Abstract: Eccentric muscle contractions are not well captured by the cross-bridge theory of muscle contraction. Specifically, the permanent extra force obtained after stretching an active muscle cannot be explained with current thinking. We discovered that aside from the contractile proteins, actin and myosin, the filamentous protein titin is also involved in active force regulation. Using genetic modifications of titin, anti-body labeling of titin within myofibrils, and first ever mechanical measurements on mechanically isolated sarcomeres, we identified how titin functions in situ in skeletal and cardiac muscles. We found that elongation of titin in active and passive muscle differ. In passive muscle, the entire filament is elongating upon muscle stretching, while in active muscle only the distal elements elongate; the proximal segments remain at a constant length. Furthermore, genetic deletion of the N2A segment changes titin’s in situ function dramatically. Finally, titin works similarly in cardiac and skeletal muscle, despite vastly different isoforms and reports in the literature to the contrary. We conclude that titin is responsible for the extra permanent force following elongation of active muscles in cardiac and skeletal tissues and suggest that titin does this by binding its proximal segments to actin upon muscle activation.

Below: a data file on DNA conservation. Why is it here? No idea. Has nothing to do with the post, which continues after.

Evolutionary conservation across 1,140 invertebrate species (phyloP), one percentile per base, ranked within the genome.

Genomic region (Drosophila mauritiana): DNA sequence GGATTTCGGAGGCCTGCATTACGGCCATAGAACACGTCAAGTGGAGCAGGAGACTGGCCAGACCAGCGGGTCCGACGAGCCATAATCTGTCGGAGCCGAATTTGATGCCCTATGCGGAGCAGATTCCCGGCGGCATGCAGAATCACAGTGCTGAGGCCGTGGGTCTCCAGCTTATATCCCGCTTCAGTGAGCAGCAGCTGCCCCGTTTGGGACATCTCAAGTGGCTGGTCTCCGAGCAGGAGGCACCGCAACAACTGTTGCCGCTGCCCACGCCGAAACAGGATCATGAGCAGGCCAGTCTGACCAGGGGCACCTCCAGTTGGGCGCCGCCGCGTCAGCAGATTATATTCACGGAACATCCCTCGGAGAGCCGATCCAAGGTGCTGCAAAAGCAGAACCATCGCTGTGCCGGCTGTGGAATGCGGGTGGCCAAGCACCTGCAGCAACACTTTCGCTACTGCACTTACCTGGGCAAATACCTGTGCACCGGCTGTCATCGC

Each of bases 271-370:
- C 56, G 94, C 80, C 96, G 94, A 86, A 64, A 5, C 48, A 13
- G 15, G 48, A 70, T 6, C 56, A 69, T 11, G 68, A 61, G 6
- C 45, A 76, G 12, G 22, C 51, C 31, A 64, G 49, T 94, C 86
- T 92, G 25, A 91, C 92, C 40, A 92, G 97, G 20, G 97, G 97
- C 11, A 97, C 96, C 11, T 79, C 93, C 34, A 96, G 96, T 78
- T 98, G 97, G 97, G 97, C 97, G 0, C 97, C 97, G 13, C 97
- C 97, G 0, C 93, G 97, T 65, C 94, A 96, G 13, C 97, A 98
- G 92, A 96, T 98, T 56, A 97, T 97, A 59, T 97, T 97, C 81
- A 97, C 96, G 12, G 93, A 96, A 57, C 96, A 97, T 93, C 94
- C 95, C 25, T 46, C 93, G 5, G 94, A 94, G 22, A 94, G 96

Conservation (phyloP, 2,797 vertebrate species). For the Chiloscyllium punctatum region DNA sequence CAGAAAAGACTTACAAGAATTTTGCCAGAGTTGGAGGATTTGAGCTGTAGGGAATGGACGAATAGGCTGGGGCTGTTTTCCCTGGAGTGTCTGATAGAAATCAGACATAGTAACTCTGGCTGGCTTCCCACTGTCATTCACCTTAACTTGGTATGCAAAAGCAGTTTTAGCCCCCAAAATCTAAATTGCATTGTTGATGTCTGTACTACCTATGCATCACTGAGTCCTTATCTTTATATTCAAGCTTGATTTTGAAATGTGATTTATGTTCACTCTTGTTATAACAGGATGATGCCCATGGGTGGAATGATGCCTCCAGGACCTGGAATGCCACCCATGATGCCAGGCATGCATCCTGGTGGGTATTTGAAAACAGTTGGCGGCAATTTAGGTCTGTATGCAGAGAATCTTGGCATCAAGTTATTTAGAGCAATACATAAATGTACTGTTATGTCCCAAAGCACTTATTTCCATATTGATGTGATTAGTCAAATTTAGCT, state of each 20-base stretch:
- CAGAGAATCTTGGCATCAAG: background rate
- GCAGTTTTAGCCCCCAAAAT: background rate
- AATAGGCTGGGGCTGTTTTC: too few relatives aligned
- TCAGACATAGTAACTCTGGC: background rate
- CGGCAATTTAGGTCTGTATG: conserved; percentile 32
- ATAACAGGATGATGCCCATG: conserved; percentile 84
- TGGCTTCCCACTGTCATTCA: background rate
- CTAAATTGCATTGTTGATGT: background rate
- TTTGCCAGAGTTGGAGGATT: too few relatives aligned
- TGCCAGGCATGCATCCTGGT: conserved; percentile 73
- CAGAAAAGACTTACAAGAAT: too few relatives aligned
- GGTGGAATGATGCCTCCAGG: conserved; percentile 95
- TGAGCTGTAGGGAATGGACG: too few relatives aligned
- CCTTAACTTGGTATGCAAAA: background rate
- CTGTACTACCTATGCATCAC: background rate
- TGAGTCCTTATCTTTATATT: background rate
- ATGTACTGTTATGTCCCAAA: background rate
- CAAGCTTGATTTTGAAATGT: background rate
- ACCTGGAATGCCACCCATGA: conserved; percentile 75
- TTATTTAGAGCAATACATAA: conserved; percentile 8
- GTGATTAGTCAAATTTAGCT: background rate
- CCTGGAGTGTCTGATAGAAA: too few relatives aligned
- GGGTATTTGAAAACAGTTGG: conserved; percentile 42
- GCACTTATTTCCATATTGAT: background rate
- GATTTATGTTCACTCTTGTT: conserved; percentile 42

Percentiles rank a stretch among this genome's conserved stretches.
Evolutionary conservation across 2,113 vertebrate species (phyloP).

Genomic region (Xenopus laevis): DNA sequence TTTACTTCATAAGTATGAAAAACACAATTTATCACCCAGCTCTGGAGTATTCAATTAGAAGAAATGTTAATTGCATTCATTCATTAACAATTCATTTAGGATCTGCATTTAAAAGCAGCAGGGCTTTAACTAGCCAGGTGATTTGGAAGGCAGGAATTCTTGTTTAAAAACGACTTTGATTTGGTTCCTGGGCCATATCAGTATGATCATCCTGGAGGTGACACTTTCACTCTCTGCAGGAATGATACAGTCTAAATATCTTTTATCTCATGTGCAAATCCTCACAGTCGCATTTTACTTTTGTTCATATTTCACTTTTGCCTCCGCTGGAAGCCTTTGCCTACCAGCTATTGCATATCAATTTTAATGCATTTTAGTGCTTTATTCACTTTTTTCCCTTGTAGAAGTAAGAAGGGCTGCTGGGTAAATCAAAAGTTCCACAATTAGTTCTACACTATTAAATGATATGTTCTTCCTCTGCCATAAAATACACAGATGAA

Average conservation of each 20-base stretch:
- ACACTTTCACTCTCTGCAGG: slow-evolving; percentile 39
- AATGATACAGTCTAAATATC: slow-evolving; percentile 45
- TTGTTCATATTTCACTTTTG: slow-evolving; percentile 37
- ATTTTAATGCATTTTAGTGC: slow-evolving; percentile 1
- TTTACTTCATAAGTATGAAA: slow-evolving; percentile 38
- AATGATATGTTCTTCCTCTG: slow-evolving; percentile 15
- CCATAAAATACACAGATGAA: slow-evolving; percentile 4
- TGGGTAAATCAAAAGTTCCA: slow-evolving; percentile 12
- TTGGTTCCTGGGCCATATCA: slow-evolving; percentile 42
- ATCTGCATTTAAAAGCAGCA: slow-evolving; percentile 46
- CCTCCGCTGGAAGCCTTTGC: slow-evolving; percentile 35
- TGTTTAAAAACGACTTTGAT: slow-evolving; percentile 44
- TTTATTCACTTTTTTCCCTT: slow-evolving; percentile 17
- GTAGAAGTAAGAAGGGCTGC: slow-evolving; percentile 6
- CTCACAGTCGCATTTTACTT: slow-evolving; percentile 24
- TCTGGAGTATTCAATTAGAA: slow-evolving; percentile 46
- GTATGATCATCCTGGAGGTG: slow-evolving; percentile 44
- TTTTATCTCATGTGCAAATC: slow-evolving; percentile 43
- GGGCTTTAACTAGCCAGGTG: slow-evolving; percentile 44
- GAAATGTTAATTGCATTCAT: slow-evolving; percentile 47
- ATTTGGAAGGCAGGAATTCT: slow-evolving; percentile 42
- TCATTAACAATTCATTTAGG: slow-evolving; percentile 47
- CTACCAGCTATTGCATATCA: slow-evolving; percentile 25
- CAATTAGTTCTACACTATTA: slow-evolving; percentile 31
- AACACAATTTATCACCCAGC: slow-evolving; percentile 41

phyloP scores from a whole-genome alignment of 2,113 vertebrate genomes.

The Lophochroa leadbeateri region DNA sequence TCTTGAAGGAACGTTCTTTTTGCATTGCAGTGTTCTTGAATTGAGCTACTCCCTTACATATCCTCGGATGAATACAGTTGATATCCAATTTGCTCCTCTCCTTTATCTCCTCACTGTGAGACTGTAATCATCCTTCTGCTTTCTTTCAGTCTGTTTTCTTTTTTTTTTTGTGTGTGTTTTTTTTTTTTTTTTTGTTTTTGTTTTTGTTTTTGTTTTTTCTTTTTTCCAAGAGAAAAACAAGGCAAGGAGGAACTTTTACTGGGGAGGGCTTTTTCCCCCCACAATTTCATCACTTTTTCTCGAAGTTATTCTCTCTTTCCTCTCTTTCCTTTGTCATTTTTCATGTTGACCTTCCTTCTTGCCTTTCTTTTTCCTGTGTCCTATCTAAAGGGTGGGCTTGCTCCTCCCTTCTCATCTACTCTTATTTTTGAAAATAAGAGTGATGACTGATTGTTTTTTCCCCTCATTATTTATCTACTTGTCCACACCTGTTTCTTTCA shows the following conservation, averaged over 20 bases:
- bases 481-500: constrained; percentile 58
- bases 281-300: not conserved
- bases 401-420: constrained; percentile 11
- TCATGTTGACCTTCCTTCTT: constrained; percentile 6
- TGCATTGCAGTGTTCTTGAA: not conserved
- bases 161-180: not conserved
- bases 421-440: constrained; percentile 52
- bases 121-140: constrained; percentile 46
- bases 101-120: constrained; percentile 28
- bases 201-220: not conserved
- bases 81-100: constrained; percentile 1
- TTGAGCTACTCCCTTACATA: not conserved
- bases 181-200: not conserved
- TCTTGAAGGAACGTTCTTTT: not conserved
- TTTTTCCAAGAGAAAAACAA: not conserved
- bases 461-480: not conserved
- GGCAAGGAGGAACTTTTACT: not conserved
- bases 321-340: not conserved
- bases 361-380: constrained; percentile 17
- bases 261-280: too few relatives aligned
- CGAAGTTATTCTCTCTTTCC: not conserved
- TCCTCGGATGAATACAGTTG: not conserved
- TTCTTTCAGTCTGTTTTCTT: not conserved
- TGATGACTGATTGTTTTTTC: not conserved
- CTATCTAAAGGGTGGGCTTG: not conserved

Keynote Speaker II

Prof. Irene Yu-Hua Gu

Chalmers University of Technology, Sweden